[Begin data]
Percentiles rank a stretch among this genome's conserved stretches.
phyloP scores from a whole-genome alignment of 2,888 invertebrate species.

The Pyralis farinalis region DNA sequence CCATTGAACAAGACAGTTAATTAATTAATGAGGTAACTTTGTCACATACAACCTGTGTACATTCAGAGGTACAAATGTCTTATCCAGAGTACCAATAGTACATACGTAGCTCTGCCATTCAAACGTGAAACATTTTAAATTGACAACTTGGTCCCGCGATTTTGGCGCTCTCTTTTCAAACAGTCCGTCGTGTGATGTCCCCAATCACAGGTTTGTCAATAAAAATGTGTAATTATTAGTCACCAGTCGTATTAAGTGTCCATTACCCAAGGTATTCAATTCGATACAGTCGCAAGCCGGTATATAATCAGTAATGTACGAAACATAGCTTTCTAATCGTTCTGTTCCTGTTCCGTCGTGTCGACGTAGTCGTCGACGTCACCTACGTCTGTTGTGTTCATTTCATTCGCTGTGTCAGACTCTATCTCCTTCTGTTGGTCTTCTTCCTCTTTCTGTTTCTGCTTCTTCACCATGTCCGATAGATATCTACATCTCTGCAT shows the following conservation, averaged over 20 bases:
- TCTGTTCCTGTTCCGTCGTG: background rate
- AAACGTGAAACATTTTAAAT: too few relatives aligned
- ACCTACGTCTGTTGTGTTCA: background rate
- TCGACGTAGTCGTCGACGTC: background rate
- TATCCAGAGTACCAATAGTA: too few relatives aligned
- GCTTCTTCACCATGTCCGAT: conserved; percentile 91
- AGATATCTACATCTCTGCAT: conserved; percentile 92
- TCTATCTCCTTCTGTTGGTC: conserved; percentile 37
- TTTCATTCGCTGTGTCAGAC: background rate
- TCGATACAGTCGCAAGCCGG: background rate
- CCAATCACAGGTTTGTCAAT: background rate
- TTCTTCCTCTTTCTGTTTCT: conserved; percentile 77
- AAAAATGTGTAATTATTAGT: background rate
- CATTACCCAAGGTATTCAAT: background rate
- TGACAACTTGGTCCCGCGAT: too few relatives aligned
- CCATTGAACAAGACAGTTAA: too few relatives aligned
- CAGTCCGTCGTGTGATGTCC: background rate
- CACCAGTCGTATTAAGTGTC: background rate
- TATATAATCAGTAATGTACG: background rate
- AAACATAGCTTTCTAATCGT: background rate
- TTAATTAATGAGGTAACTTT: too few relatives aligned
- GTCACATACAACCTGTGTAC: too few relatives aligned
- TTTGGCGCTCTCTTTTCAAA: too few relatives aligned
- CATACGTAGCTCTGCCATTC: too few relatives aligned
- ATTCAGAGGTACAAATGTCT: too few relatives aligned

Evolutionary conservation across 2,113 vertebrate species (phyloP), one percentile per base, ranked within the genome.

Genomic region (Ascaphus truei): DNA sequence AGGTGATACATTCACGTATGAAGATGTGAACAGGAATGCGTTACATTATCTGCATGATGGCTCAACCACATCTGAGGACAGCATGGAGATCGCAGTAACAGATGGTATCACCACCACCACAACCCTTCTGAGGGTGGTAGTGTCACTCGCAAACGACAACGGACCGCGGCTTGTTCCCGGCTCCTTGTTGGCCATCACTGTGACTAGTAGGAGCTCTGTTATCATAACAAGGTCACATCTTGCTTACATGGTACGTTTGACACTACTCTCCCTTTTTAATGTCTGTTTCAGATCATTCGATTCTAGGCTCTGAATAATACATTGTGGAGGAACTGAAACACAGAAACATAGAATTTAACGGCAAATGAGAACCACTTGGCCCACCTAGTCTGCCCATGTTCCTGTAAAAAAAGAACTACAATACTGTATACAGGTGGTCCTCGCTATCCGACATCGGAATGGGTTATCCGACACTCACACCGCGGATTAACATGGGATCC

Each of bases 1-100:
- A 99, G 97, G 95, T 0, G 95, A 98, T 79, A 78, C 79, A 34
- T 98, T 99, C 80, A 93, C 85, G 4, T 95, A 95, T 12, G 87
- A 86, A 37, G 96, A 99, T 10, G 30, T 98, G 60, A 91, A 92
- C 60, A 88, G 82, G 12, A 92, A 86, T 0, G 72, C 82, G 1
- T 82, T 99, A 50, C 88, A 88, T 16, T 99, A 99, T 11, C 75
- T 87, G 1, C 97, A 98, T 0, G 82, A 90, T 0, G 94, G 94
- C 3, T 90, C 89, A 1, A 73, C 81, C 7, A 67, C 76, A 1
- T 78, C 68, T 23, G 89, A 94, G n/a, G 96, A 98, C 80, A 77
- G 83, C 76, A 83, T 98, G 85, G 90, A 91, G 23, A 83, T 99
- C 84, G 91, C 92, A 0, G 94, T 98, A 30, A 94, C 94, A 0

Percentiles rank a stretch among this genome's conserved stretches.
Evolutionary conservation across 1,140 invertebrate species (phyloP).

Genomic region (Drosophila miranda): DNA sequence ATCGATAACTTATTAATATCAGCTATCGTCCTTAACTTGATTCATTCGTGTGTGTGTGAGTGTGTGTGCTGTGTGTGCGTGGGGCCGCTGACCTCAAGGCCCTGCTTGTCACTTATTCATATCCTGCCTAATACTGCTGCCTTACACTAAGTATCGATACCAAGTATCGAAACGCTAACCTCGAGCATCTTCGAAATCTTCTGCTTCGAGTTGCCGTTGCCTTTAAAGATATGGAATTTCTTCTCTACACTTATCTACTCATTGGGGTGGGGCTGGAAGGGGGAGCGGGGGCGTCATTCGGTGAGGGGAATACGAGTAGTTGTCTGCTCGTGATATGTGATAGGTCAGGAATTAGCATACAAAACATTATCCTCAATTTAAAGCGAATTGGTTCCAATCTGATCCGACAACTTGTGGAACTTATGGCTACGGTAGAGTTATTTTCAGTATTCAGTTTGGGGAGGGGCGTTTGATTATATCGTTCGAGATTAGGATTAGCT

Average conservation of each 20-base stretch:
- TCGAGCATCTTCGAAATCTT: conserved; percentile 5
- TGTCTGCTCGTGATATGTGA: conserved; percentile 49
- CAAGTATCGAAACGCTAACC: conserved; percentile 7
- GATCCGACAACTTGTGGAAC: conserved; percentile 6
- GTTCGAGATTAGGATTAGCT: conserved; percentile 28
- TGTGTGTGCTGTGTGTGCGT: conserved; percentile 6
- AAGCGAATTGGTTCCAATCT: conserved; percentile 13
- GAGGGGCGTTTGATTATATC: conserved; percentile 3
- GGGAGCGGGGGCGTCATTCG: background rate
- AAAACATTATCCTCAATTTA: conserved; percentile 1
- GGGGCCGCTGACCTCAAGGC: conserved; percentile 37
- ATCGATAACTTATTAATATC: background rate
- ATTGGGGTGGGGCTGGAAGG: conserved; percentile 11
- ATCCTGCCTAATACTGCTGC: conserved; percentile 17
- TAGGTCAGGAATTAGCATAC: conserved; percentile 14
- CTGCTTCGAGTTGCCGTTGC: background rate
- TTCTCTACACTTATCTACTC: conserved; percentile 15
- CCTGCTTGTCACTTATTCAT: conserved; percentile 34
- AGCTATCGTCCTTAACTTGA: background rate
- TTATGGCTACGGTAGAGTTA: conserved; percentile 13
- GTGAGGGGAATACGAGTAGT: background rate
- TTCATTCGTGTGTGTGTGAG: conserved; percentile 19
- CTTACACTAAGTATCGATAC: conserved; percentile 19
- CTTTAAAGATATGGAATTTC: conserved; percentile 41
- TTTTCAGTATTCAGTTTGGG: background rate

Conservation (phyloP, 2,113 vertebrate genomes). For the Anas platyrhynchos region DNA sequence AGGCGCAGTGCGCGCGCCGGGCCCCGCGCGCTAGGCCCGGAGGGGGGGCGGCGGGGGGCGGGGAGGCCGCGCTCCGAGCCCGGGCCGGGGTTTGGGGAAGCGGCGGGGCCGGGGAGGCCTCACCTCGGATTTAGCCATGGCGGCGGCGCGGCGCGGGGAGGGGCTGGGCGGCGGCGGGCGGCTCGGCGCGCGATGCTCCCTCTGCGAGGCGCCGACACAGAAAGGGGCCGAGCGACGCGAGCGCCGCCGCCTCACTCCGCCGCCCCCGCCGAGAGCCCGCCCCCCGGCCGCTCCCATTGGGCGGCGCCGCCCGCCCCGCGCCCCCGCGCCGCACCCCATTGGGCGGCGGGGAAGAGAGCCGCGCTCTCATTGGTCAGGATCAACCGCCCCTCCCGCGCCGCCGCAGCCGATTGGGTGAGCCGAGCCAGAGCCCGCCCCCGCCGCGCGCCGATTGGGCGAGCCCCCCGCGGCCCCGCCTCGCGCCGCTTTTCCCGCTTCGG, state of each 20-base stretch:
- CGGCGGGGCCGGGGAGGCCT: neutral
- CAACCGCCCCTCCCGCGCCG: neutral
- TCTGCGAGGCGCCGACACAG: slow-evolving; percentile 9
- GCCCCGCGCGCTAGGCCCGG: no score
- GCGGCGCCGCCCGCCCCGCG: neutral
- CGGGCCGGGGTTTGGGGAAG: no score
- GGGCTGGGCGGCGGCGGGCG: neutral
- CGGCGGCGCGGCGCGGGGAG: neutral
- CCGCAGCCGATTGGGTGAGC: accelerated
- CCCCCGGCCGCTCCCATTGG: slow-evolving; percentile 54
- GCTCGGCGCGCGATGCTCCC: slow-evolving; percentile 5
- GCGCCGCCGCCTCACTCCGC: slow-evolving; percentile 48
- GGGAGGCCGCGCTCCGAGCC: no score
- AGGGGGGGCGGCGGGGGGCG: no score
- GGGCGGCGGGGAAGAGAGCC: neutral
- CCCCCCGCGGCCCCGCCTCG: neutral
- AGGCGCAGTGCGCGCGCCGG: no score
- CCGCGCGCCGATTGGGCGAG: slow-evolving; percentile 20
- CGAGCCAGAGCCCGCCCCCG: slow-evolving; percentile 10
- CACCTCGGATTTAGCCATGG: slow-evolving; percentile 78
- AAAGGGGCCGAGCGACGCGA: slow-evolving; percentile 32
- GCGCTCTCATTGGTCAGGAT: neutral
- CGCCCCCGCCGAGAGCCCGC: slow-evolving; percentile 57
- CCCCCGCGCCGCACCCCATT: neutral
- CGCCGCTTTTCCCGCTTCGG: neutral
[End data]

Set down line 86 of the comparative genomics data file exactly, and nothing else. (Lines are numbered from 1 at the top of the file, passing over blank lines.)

- GGGCGGCGGGGAAGAGAGCC: neutral